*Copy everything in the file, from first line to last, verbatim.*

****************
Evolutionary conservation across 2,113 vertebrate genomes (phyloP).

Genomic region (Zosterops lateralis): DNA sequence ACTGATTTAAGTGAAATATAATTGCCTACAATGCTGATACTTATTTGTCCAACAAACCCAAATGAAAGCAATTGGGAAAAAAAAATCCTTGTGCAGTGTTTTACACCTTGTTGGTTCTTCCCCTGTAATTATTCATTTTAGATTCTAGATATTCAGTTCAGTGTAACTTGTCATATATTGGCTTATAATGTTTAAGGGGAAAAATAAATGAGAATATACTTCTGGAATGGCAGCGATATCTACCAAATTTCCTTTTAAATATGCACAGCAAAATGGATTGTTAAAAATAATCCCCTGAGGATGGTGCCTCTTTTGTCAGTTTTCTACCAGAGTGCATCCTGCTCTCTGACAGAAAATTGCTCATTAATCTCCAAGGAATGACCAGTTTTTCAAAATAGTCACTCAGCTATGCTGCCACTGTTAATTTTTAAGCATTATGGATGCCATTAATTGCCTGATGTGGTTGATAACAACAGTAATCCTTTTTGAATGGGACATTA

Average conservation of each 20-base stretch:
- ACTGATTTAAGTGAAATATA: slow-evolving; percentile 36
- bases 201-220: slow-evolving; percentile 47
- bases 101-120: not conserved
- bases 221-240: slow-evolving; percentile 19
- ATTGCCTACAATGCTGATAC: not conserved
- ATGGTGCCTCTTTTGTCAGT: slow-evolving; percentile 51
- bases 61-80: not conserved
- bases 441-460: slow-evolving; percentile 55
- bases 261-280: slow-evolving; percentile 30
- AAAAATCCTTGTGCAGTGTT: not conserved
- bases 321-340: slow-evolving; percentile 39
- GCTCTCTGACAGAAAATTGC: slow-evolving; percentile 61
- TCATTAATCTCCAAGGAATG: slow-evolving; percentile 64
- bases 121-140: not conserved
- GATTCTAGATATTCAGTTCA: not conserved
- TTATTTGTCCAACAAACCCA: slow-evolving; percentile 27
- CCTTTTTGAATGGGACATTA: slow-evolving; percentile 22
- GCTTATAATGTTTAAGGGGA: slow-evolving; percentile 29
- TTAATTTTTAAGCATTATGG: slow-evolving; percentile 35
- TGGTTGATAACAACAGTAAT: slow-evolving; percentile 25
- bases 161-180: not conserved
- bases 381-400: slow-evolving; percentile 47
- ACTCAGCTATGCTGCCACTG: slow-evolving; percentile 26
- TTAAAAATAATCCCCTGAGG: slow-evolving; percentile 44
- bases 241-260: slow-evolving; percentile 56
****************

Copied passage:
Evolutionary conservation across 2,113 vertebrate genomes (phyloP).

Genomic region (Zosterops lateralis): DNA sequence ACTGATTTAAGTGAAATATAATTGCCTACAATGCTGATACTTATTTGTCCAACAAACCCAAATGAAAGCAATTGGGAAAAAAAAATCCTTGTGCAGTGTTTTACACCTTGTTGGTTCTTCCCCTGTAATTATTCATTTTAGATTCTAGATATTCAGTTCAGTGTAACTTGTCATATATTGGCTTATAATGTTTAAGGGGAAAAATAAATGAGAATATACTTCTGGAATGGCAGCGATATCTACCAAATTTCCTTTTAAATATGCACAGCAAAATGGATTGTTAAAAATAATCCCCTGAGGATGGTGCCTCTTTTGTCAGTTTTCTACCAGAGTGCATCCTGCTCTCTGACAGAAAATTGCTCATTAATCTCCAAGGAATGACCAGTTTTTCAAAATAGTCACTCAGCTATGCTGCCACTGTTAATTTTTAAGCATTATGGATGCCATTAATTGCCTGATGTGGTTGATAACAACAGTAATCCTTTTTGAATGGGACATTA

Average conservation of each 20-base stretch:
- ACTGATTTAAGTGAAATATA: slow-evolving; percentile 36
- bases 201-220: slow-evolving; percentile 47
- bases 101-120: not conserved
- bases 221-240: slow-evolving; percentile 19
- ATTGCCTACAATGCTGATAC: not conserved
- ATGGTGCCTCTTTTGTCAGT: slow-evolving; percentile 51
- bases 61-80: not conserved
- bases 441-460: slow-evolving; percentile 55
- bases 261-280: slow-evolving; percentile 30
- AAAAATCCTTGTGCAGTGTT: not conserved
- bases 321-340: slow-evolving; percentile 39
- GCTCTCTGACAGAAAATTGC: slow-evolving; percentile 61
- TCATTAATCTCCAAGGAATG: slow-evolving; percentile 64
- bases 121-140: not conserved
- GATTCTAGATATTCAGTTCA: not conserved
- TTATTTGTCCAACAAACCCA: slow-evolving; percentile 27
- CCTTTTTGAATGGGACATTA: slow-evolving; percentile 22
- GCTTATAATGTTTAAGGGGA: slow-evolving; percentile 29
- TTAATTTTTAAGCATTATGG: slow-evolving; percentile 35
- TGGTTGATAACAACAGTAAT: slow-evolving; percentile 25
- bases 161-180: not conserved
- bases 381-400: slow-evolving; percentile 47
- ACTCAGCTATGCTGCCACTG: slow-evolving; percentile 26
- TTAAAAATAATCCCCTGAGG: slow-evolving; percentile 44
- bases 241-260: slow-evolving; percentile 56